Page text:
I'm talking about the meaning of a particular term. Because people have not been clear about what "Aiki" means there has been an increasing tendency to characterize anything "Aikido-like" as "Aiki", which is just fine - but that doesn't mean that Ueshiba used it the same way.

Best,

Chris
So could you be clear and concise about how you believe Ueshiba used the term, "Aiki"?

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Old 01-05-2013, 02:08 PM   #13
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Re: Shiro Omiya Shihan on "Aiki"

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Chris Hein wrote: View Post
So could you be clear and concise about how you believe Ueshiba used the term, "Aiki"?
Chris, I've already posted about it.

Ron's right, we're going around in circles, and I'm out too.

Best,

Chris

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Old 01-05-2013, 02:10 PM   #14
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Re: Morihei Ueshiba's Use of the Term "Aiki"

Hmh....I thought you were very interested in this subject.

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Old 01-06-2013, 11:15 AM   #15
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Re: Morihei Ueshiba's Use of the Term "Aiki"

It seems to me that in order to have this discussion, we have to separate out the various hypotheses on the table. As I see it:

0) The null hypothesis--O-Sensei didn't use aiki in any specialized way, but just meant general good budo movement. Any attempt to find a more precise definition in his words is hopeless.

1) The inverse--O-Sensei used aiki to mean blending, matching your partner's attack, leading his momentum, pull when pushed/push when pulled.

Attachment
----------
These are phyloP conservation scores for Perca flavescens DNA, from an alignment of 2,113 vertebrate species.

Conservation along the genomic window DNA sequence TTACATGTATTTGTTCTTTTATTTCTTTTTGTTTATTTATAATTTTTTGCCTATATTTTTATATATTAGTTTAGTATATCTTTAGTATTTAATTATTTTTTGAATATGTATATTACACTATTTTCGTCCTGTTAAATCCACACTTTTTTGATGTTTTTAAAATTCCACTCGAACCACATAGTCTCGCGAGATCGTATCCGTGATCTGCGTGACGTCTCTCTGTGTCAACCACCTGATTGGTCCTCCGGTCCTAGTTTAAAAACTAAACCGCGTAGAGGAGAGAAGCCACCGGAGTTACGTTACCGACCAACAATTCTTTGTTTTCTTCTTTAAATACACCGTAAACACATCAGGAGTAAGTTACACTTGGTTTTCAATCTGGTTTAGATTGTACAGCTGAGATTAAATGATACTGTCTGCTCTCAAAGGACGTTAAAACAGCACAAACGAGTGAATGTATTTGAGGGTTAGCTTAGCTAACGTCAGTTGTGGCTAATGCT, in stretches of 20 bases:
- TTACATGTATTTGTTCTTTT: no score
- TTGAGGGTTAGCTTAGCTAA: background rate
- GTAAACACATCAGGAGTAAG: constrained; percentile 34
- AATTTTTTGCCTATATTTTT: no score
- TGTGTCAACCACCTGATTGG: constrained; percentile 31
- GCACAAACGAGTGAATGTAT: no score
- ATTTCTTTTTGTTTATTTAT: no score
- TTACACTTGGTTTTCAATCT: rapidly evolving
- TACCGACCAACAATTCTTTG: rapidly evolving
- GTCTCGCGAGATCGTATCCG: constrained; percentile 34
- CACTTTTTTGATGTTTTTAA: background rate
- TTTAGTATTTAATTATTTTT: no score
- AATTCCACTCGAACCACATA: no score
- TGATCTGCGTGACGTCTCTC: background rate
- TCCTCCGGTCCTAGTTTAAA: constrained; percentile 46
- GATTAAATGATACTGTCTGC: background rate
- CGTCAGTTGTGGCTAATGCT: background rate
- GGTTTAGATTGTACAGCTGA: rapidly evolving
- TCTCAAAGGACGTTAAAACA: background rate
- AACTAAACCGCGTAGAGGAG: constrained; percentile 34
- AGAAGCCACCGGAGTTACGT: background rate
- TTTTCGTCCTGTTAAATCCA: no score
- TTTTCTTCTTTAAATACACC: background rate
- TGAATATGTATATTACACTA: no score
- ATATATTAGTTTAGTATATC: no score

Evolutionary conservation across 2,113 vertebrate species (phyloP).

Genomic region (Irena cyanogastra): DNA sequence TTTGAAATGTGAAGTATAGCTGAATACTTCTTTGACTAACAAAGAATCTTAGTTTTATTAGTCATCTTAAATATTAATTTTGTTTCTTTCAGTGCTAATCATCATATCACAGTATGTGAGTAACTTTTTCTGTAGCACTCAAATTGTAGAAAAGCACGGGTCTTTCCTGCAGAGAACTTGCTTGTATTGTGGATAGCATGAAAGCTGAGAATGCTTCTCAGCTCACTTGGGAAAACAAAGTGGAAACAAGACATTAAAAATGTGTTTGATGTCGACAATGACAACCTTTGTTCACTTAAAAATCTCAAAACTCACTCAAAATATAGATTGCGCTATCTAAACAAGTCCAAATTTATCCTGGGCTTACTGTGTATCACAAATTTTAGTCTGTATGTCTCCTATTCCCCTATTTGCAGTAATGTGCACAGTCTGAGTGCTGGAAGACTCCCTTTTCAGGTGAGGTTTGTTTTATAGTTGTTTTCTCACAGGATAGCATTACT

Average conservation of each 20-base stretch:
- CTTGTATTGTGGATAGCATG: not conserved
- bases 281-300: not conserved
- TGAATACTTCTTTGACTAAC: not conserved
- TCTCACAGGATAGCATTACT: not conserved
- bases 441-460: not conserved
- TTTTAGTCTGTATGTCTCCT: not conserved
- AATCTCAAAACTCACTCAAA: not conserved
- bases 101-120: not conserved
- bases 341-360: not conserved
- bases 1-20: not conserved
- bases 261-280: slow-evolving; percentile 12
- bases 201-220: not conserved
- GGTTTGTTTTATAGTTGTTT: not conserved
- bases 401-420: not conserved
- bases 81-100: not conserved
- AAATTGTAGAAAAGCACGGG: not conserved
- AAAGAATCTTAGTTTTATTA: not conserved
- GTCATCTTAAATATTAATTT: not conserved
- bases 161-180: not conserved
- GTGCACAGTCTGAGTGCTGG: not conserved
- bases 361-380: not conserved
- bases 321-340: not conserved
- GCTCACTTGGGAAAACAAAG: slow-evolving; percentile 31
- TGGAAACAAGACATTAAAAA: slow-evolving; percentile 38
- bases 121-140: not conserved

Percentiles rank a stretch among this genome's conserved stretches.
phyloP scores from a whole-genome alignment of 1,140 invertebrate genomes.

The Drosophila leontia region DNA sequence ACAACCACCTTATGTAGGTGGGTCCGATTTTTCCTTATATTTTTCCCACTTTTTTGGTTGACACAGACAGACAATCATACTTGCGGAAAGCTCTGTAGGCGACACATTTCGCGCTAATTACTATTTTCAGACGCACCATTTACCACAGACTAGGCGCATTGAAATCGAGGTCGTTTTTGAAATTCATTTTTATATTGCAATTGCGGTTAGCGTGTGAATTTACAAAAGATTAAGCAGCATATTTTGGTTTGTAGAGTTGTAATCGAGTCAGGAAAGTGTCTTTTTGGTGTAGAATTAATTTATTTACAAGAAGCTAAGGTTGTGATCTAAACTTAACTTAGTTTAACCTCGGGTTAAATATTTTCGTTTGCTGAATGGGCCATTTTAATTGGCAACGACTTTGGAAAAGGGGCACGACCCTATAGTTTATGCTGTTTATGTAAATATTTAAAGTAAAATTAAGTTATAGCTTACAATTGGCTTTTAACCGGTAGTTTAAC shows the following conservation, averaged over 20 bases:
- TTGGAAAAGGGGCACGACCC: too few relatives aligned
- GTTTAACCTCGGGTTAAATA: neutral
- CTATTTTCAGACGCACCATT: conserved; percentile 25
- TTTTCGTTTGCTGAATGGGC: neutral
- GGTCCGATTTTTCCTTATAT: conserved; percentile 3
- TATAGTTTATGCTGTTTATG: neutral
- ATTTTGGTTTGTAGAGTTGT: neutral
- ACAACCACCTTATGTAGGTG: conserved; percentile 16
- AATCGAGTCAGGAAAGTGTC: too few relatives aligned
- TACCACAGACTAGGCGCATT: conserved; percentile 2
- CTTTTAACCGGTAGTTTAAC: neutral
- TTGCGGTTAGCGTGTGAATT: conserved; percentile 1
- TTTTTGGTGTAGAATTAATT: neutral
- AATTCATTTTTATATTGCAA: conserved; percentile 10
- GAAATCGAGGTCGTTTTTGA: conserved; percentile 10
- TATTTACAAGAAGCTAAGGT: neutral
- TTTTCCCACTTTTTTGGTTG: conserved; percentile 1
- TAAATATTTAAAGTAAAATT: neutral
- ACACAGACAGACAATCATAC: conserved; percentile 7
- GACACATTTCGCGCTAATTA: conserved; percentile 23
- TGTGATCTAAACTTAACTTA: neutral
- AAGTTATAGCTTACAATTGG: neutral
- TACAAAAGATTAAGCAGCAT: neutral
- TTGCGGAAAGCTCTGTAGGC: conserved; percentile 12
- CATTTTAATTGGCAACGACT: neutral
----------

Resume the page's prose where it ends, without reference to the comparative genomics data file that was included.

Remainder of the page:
2) O-Sensei used the term for a specific set of body skills with known concepts, langauge, and history. But especially post-war, as he looked to popularizing the art, he generalized the word to include peace, love, nonviolence and other good things.

3) O-Sensei used the term for a specific set of body skills and never stopped using it that way. But when he was talking to a general audience, especially after the war, he often spoke metaphorically. So "Aiki is love" should be understoold in the same way as "budo is love"--a metaphorical statement pointing to a larger truth, not intended to be taken literally.

In order to distinguish 2 and 3, we need to know the context and the date of any statement by O-Sensei so we can understand whether he was already looking forward to the popularization of the art, and so we can understand if he was speaking to the general public or to students who knew his method and could understand more technical explanations. For others using the term, we have similar questions--when did they say it, where did they learn about it, and how far along in his own development was the person who taught them the term?

Speaking off the cuff, because I'm travelling and don't have materials with me, I can't think of anything that contradicts 3. But I'm open to hearing otherwise.

Re Ron's video clips, you've made the point that O-Sensei also used momentum, evading, and leading uke. (Though in a lot of those clips there's more than that going on there. Look at how O-Sensei moves his body into uke, even when he appears to be moving uke around himself.)